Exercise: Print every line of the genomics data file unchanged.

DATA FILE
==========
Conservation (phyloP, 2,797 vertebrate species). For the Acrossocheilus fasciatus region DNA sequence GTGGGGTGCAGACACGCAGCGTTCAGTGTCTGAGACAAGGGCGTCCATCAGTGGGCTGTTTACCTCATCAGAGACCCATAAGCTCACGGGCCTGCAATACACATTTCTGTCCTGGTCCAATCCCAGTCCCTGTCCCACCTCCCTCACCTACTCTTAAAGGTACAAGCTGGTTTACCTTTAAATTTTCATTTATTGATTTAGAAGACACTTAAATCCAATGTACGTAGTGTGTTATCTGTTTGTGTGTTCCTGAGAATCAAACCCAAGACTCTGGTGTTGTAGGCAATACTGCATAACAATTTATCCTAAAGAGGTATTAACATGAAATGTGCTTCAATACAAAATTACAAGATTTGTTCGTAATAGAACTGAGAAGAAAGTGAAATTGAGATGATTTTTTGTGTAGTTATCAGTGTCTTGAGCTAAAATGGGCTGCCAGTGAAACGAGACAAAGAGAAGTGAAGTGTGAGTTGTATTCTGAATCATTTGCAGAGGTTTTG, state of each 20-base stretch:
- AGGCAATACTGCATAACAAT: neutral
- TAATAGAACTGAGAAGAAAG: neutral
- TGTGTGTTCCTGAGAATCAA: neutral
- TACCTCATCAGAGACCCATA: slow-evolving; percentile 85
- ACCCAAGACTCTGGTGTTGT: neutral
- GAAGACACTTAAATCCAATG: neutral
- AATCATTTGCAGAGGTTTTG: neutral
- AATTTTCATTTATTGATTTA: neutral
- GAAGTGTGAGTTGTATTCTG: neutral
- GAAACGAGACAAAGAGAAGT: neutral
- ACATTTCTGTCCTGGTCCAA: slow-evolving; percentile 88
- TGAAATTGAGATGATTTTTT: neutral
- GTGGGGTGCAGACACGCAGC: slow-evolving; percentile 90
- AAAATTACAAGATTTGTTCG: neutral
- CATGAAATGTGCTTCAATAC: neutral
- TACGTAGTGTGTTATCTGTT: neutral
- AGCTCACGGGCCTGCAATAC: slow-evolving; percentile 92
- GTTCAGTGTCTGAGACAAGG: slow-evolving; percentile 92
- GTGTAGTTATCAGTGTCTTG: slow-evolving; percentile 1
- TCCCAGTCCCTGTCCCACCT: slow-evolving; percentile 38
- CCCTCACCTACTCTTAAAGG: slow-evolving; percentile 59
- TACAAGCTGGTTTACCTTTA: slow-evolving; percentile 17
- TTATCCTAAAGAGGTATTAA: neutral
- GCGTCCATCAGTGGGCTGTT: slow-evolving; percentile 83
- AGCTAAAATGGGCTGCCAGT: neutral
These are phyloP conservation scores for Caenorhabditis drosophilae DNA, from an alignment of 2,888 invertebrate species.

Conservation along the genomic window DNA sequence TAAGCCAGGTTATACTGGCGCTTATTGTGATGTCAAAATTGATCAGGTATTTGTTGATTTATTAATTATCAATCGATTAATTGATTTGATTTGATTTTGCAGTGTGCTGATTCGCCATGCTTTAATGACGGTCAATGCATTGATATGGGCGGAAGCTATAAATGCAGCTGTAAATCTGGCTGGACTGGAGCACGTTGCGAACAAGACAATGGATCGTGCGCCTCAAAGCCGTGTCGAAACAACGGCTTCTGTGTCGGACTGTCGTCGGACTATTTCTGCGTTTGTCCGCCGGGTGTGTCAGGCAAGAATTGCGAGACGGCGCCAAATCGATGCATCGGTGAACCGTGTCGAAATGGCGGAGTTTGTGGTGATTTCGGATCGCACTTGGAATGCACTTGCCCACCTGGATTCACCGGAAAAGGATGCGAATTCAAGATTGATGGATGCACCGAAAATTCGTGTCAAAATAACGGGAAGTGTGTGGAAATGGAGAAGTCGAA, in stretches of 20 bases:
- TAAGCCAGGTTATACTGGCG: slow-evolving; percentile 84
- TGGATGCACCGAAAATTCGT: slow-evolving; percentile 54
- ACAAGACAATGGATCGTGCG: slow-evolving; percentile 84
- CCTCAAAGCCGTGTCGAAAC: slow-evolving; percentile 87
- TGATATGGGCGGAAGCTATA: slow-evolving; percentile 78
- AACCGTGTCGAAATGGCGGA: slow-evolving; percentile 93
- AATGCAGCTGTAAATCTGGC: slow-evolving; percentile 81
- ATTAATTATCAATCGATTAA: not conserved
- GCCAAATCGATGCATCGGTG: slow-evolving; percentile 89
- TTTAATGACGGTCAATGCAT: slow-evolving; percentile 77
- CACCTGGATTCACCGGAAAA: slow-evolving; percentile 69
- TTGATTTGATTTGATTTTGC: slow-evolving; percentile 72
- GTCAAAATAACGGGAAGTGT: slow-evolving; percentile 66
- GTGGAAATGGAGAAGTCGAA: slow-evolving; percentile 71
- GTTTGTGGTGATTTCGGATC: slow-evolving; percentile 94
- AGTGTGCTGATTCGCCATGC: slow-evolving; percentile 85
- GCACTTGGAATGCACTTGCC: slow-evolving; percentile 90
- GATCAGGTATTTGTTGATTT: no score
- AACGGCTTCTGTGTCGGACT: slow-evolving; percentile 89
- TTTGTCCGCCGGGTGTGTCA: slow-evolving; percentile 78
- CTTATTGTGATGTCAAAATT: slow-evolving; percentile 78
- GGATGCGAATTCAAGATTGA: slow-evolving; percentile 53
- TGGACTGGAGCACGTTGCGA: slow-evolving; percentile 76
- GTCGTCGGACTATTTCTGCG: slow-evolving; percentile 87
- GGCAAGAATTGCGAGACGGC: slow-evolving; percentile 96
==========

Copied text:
Conservation (phyloP, 2,797 vertebrate species). For the Acrossocheilus fasciatus region DNA sequence GTGGGGTGCAGACACGCAGCGTTCAGTGTCTGAGACAAGGGCGTCCATCAGTGGGCTGTTTACCTCATCAGAGACCCATAAGCTCACGGGCCTGCAATACACATTTCTGTCCTGGTCCAATCCCAGTCCCTGTCCCACCTCCCTCACCTACTCTTAAAGGTACAAGCTGGTTTACCTTTAAATTTTCATTTATTGATTTAGAAGACACTTAAATCCAATGTACGTAGTGTGTTATCTGTTTGTGTGTTCCTGAGAATCAAACCCAAGACTCTGGTGTTGTAGGCAATACTGCATAACAATTTATCCTAAAGAGGTATTAACATGAAATGTGCTTCAATACAAAATTACAAGATTTGTTCGTAATAGAACTGAGAAGAAAGTGAAATTGAGATGATTTTTTGTGTAGTTATCAGTGTCTTGAGCTAAAATGGGCTGCCAGTGAAACGAGACAAAGAGAAGTGAAGTGTGAGTTGTATTCTGAATCATTTGCAGAGGTTTTG, state of each 20-base stretch:
- AGGCAATACTGCATAACAAT: neutral
- TAATAGAACTGAGAAGAAAG: neutral
- TGTGTGTTCCTGAGAATCAA: neutral
- TACCTCATCAGAGACCCATA: slow-evolving; percentile 85
- ACCCAAGACTCTGGTGTTGT: neutral
- GAAGACACTTAAATCCAATG: neutral
- AATCATTTGCAGAGGTTTTG: neutral
- AATTTTCATTTATTGATTTA: neutral
- GAAGTGTGAGTTGTATTCTG: neutral
- GAAACGAGACAAAGAGAAGT: neutral
- ACATTTCTGTCCTGGTCCAA: slow-evolving; percentile 88
- TGAAATTGAGATGATTTTTT: neutral
- GTGGGGTGCAGACACGCAGC: slow-evolving; percentile 90
- AAAATTACAAGATTTGTTCG: neutral
- CATGAAATGTGCTTCAATAC: neutral
- TACGTAGTGTGTTATCTGTT: neutral
- AGCTCACGGGCCTGCAATAC: slow-evolving; percentile 92
- GTTCAGTGTCTGAGACAAGG: slow-evolving; percentile 92
- GTGTAGTTATCAGTGTCTTG: slow-evolving; percentile 1
- TCCCAGTCCCTGTCCCACCT: slow-evolving; percentile 38
- CCCTCACCTACTCTTAAAGG: slow-evolving; percentile 59
- TACAAGCTGGTTTACCTTTA: slow-evolving; percentile 17
- TTATCCTAAAGAGGTATTAA: neutral
- GCGTCCATCAGTGGGCTGTT: slow-evolving; percentile 83
- AGCTAAAATGGGCTGCCAGT: neutral
These are phyloP conservation scores for Caenorhabditis drosophilae DNA, from an alignment of 2,888 invertebrate species.

Conservation along the genomic window DNA sequence TAAGCCAGGTTATACTGGCGCTTATTGTGATGTCAAAATTGATCAGGTATTTGTTGATTTATTAATTATCAATCGATTAATTGATTTGATTTGATTTTGCAGTGTGCTGATTCGCCATGCTTTAATGACGGTCAATGCATTGATATGGGCGGAAGCTATAAATGCAGCTGTAAATCTGGCTGGACTGGAGCACGTTGCGAACAAGACAATGGATCGTGCGCCTCAAAGCCGTGTCGAAACAACGGCTTCTGTGTCGGACTGTCGTCGGACTATTTCTGCGTTTGTCCGCCGGGTGTGTCAGGCAAGAATTGCGAGACGGCGCCAAATCGATGCATCGGTGAACCGTGTCGAAATGGCGGAGTTTGTGGTGATTTCGGATCGCACTTGGAATGCACTTGCCCACCTGGATTCACCGGAAAAGGATGCGAATTCAAGATTGATGGATGCACCGAAAATTCGTGTCAAAATAACGGGAAGTGTGTGGAAATGGAGAAGTCGAA, in stretches of 20 bases:
- TAAGCCAGGTTATACTGGCG: slow-evolving; percentile 84
- TGGATGCACCGAAAATTCGT: slow-evolving; percentile 54
- ACAAGACAATGGATCGTGCG: slow-evolving; percentile 84
- CCTCAAAGCCGTGTCGAAAC: slow-evolving; percentile 87
- TGATATGGGCGGAAGCTATA: slow-evolving; percentile 78
- AACCGTGTCGAAATGGCGGA: slow-evolving; percentile 93
- AATGCAGCTGTAAATCTGGC: slow-evolving; percentile 81
- ATTAATTATCAATCGATTAA: not conserved
- GCCAAATCGATGCATCGGTG: slow-evolving; percentile 89
- TTTAATGACGGTCAATGCAT: slow-evolving; percentile 77
- CACCTGGATTCACCGGAAAA: slow-evolving; percentile 69
- TTGATTTGATTTGATTTTGC: slow-evolving; percentile 72
- GTCAAAATAACGGGAAGTGT: slow-evolving; percentile 66
- GTGGAAATGGAGAAGTCGAA: slow-evolving; percentile 71
- GTTTGTGGTGATTTCGGATC: slow-evolving; percentile 94
- AGTGTGCTGATTCGCCATGC: slow-evolving; percentile 85
- GCACTTGGAATGCACTTGCC: slow-evolving; percentile 90
- GATCAGGTATTTGTTGATTT: no score
- AACGGCTTCTGTGTCGGACT: slow-evolving; percentile 89
- TTTGTCCGCCGGGTGTGTCA: slow-evolving; percentile 78
- CTTATTGTGATGTCAAAATT: slow-evolving; percentile 78
- GGATGCGAATTCAAGATTGA: slow-evolving; percentile 53
- TGGACTGGAGCACGTTGCGA: slow-evolving; percentile 76
- GTCGTCGGACTATTTCTGCG: slow-evolving; percentile 87
- GGCAAGAATTGCGAGACGGC: slow-evolving; percentile 96